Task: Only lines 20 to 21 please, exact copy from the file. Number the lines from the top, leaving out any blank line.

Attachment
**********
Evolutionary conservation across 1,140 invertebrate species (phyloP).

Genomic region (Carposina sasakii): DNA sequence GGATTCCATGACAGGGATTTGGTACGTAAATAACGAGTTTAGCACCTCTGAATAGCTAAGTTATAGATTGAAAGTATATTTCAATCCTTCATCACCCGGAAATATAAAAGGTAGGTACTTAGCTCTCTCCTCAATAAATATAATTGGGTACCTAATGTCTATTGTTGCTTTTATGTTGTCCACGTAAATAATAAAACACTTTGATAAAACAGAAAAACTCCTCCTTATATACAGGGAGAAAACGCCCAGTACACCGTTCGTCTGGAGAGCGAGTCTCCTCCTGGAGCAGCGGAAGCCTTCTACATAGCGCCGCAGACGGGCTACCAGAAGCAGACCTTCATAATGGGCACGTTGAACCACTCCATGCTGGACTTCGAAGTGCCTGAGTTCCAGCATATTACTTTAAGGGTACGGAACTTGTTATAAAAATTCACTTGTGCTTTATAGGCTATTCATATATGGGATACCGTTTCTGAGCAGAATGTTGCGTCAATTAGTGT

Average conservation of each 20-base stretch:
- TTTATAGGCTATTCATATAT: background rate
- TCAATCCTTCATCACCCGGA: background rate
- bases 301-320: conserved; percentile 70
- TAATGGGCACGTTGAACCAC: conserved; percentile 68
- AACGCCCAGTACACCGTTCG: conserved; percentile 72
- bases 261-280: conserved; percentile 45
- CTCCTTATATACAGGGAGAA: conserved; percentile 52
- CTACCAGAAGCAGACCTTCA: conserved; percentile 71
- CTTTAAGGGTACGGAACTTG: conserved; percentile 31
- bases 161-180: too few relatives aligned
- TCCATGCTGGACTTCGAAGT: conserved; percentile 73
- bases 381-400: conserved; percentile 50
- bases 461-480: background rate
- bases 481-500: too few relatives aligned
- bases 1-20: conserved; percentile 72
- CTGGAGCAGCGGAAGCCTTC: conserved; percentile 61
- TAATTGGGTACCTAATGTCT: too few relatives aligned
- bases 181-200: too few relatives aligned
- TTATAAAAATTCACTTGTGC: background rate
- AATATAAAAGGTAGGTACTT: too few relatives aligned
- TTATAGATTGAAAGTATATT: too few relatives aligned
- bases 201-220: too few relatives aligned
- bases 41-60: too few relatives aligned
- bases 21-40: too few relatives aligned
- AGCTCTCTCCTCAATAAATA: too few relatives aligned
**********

- TAATTGGGTACCTAATGTCT: too few relatives aligned
- bases 181-200: too few relatives aligned